Kensington residents launch campaign against dirty money as £283m Russian-owned properties identified

Anti-corruption researchers have identified more £283million of properties in Kensington and Chelsea, whose owners have links to Vladimir Putin or corruption.

Activists brought a washing machine full of cash to the leafy streets of Kensington as they launched a new campaign to crack down on dirty money.

Campaigners in Kensington and Chelsea have warned their area is the most unequal in the UK - with more than 5,000 households in insecure homes.

While anti-corruption researchers have identified over £283million worth of properties whose owners have links to Vladimir Putin or corruption.

Joe Powell, from Kensington Against Dirty Money (KADM), said: “We’ve had enough of the dirty money that has been a huge problem in our borough for a very long time.

“We are the number one destination in the country for anonymous foreign-owned property.

“We are here to say enough is enough.”

Joe Powell from Kensington Against Dirty Money. Photo: LondonWorld

Mr Powell is calling for “more transparency” over who owns properties in the borough.

“We want to see enforcement - investigators given the staff and resources they need to go after assets owned by oligarchs,” he said.

“We want to see action on empty properties and we want to see this council invest properly in affordable housing that people can actually live in.

He said Kensington council had a list of 1,000 unused properties paying the empty homes levy, which he said the group believed was an underestimation, and the group is calling for better identification of empty properties and wider use of the levy.

“If you’re on a sanctions list like Roman Abramovich, then I think his property should be seized immediately and made available for Ukrainian refugees,” he said.

“I don’t think we should be seizing everybody’s property, that’s not what we’re talking about.

The statue of St Volodymyr in Holland Park. Photo: LondonWorld

“There needs to be a proper investigation. If you’re put on a sanctions list or the property you purchased was bought with corrupt funds, then we should be moving into that territory.

“We’re not talking about seizing every single property - it’s important to make that distinction clear.”

While Rachel Davies Teka, UK head of advocacy at Transparency International (TI), said: “London has rolled out the red carpet for Russian money for decades.

“We don’t have a problem with legitimate money from Russia but money that is linked to corruption or individuals with very very close ties to the Kremlin.”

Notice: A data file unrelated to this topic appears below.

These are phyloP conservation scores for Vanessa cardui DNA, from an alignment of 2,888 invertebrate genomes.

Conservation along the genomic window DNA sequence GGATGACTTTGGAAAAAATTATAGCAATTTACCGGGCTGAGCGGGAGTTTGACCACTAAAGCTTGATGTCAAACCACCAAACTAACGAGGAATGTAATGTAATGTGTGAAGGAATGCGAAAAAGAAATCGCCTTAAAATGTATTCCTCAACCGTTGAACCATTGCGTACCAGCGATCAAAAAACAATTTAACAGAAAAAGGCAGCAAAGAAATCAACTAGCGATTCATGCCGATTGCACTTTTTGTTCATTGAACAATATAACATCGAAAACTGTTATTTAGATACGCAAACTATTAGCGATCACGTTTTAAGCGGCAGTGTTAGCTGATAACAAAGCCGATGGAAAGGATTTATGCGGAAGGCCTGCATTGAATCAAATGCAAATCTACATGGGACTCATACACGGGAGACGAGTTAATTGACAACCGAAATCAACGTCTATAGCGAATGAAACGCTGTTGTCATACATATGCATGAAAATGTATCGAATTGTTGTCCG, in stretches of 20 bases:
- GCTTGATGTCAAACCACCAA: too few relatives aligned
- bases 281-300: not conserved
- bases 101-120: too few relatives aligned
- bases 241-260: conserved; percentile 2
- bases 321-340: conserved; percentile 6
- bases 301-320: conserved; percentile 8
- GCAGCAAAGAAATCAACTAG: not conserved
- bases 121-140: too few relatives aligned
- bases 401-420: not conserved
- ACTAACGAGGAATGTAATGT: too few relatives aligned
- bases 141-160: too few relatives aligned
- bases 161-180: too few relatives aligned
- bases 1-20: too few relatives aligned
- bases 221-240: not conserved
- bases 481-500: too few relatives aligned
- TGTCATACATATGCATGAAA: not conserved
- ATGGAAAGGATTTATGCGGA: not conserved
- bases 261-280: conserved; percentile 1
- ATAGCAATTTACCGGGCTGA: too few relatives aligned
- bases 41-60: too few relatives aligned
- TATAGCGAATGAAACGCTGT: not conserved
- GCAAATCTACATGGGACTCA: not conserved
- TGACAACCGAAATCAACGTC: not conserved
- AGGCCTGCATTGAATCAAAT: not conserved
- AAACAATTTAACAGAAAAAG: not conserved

There is £283.7m of Russian money invested in property in Kensington and Chelsea, TI research has found, while the City of Westminster is home to £428.3m of Russian cash.

And the City of London has £111.4m compared to Camden’s £165m.

KADM, a coalition of local councillors and activists, says there are over 6,000 properties with foreign-owners, mostly registered to anonymous shell companies based in tax havens.

The launch of Kensington Against Dirty Money. Photo: LondonWorld

At least £1.5bn of Russian-owned UK property belongs to those with Kremlin links or who are accused of corruption, TI has found, with nearly a fifth in Kensington and Chelsea.

“The ruling family of Azerbaijan owns £45m worth of luxury property in Holland Park alone,” KADM says.

“Their overall London property empire of mainly empty houses is worth £420m.

“At the same time we have a housing crisis with more than 3,000 households waiting for a home and 2,100 in temporary accommodation.

“The council is one of the worst performers nationally for meeting housing delivery targets.

“[Kensington has] four of the top 10 most expensive streets in England while one in four kids grow up in poverty.”

Local resident Joe, who asked not to give his last name, said: “It’s become common knowledge… you walk around and see how empty it is. The newsagents, the post offices, the pubs are all very eerily quiet.

“You wonder what’s going on and then you follow the news - and find out the president of Azerbaijan is living right here.”

The 36-year-old who works in broadcasting added: “In the north of the borough there are people who are living on the breadline.

Messages of support for Ukraine. Photo: LondonWorld

“There’s incredible child poverty in one of the most expensive boroughs in the UK. You’ve got this disparity between people who really need money and people with dirty money.”

And Lib Dem council candidate Sam Dodghson told LondonWorld change began in the area after the release of the 1999 hit film Notting Hill, starring Julia Roberts and Hugh Grant.

“You’ll have homes of multiple occupancy, huge Georgian terraces subdivided into 40 properties and split into tiny cramped accommodation,” he said.

“No light and in awful states of repair. Literally next door you’ll have the exact same house built as part of the same Victorian estate in pristine condition and owned by one family.

“It’ll have five stories with a super-basement. If you’ve got real money, your house is bigger underground than it is upstairs.”

To find out more about the campaign, visit: